dilation and curettage
Spill moonlight across the oaken floor-beams to reveal dust in corner,the aftermath of a cat'stoe pads, a child's bare feetrunning away from bedtime.
Next, go down, very deep,into the abandoned well.Brace your palms against the mildewingstone—no water there for years.Now cry out,cry out as loud as you can.
From August's blanched grass, gathera dragonfly's wings; and from the kitchengarden, the bone-like huskof okra pods left too longin full sun. Make a meal of them;savor the dust.
Open the empty drawer, the onethat once held love letters, ticketstubs from train trips you barely rememberhaving taken; the drawing of the catyour daughter made, the oneyou will never find. No matter:search for traces, breathe inthe déjà vu of pine. [End Page 490]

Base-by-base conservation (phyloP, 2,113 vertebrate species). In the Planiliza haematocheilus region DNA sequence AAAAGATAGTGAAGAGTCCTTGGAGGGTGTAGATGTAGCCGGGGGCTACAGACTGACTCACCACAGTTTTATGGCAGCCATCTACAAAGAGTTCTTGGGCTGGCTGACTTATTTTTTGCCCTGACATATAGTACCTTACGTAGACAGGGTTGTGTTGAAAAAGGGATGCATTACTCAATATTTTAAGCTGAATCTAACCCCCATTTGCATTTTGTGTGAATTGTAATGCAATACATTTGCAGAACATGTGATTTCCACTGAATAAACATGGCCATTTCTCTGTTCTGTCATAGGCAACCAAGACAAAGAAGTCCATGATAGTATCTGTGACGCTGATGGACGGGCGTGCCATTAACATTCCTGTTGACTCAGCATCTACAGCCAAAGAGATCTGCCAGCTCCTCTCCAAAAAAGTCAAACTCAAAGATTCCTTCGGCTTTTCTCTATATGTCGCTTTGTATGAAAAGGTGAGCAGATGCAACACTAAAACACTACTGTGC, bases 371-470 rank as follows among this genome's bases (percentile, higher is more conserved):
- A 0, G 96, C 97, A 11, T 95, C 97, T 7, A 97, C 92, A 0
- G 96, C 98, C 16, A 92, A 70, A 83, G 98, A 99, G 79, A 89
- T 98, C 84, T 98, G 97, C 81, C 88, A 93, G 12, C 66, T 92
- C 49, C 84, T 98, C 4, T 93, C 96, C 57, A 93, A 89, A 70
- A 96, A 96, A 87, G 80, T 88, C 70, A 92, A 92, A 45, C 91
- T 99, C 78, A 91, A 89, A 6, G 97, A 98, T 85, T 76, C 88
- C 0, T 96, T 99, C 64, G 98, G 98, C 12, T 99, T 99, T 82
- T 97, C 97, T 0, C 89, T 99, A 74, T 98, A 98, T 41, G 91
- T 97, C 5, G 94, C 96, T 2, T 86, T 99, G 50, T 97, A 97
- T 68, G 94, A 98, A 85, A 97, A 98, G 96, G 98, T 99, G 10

Now, cup your hands around this belly.Here, only yesterday,forced loose, only yesterday—anesthesia's aftermathvanished now, all is silent,not even the rustlingof the seedpod in dry wind.
Why then this swell of bellyso like the prow of a shipvoyaging toward nothing? [End Page 491]
Jacqueline Kolosov's poetry collections are Vago, Modigliani's Muse, and Memory of Blue is forthcoming. She has received a National Endowment for the Arts fellowship in prose and teaches creative writing at Texas Tech.